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The Vault: Oldboy (2003)

Dae-su (Choi Min-sik) has been held prisoner for fifteen years. He knows nothing of why he is there, or for how much longer his imprisonment will continue. He marks his time with scratches on the walls. At the beginning of the film Dae-su makes a fool of himself. Soused to the gills with booze and absent from his daughter's birthday party. This is not the man we meet after his surprise release. His fists are hardened from punching walls every day. He has lost the pouch of fat his stomach grew accustomed to. He is hateful. His confinement has honed him into a killer.

Mido (Gang Hye-Jung) is a chef Dae-su recognizes from the television that was his life in prison. She watches him eat raw squid as if he had a vendetta against the poor creature. Mido senses a great pain in him and offers her residence as a place to care for him. They take comfort in each other and she aids him in his search for truth.

A shadowy third figure draws into the fold and tells Dae-su that he is merely a pawn in a much larger game. The game itself seems simple: figure out why he was imprisoned within five days and his kidnapper will kill himself, if not, Mido will die.

The improbability of what is revealed later is such a shock to the system that one is quite reasonable in their impulse to shut off the film. Revenge is a messy and often horrifying pursuit. It seldom reaches an end and destroys everything. However, when your film takes Greek tragedies like Oedipus and Thyestes and makes them look like child's play, you may claim the position as King of sadomasochism.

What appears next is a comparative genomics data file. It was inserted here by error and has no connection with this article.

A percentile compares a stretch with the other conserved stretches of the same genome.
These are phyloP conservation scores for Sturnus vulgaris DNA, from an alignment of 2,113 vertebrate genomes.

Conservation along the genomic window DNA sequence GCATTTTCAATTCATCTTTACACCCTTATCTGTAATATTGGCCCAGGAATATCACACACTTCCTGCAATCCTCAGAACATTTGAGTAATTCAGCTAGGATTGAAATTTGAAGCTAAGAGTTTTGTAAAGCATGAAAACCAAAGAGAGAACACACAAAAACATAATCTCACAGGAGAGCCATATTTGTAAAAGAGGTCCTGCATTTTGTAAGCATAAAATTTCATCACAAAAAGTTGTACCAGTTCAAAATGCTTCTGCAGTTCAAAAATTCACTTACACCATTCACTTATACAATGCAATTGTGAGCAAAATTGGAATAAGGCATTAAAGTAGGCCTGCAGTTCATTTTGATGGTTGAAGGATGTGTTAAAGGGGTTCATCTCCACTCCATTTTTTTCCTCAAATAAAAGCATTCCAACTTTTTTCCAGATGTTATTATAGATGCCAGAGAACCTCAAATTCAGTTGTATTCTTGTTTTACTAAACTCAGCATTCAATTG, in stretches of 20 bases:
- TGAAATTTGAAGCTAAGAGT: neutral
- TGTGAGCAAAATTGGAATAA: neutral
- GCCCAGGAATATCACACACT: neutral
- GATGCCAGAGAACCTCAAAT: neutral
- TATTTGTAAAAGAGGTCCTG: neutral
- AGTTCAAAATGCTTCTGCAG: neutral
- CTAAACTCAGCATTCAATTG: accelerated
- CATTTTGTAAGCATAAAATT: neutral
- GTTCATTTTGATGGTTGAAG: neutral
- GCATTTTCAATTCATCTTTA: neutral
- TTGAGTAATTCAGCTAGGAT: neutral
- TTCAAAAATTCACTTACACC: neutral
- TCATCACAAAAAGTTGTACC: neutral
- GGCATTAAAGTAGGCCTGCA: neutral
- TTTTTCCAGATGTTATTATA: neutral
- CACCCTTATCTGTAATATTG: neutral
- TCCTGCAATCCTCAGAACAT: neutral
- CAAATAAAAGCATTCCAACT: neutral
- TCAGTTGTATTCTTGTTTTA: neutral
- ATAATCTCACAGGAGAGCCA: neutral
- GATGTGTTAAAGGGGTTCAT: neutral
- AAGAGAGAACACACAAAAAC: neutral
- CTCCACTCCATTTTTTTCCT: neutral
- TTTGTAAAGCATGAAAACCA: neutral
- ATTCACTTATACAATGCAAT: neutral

Paul Thomas Anderson's There Will Be Blood illuminated relationships and how they temper the baser urges that pit humans against one another. It seems Oldboy suggests that relationships are only for inflicting further punishment on each other. Such extremes in violence and sexuality are rarely played out anymore and Chan-wook Park is one of the few directors that revel in this heightened land of excess.

Park is quite adept at the stylings of dialogue and action, but there are times when he needed to learn when to control that impulse as well. The problem with Oldboy is that when you make a B-movie with A-money, you need to be self-aware of the camp that comes along with it.

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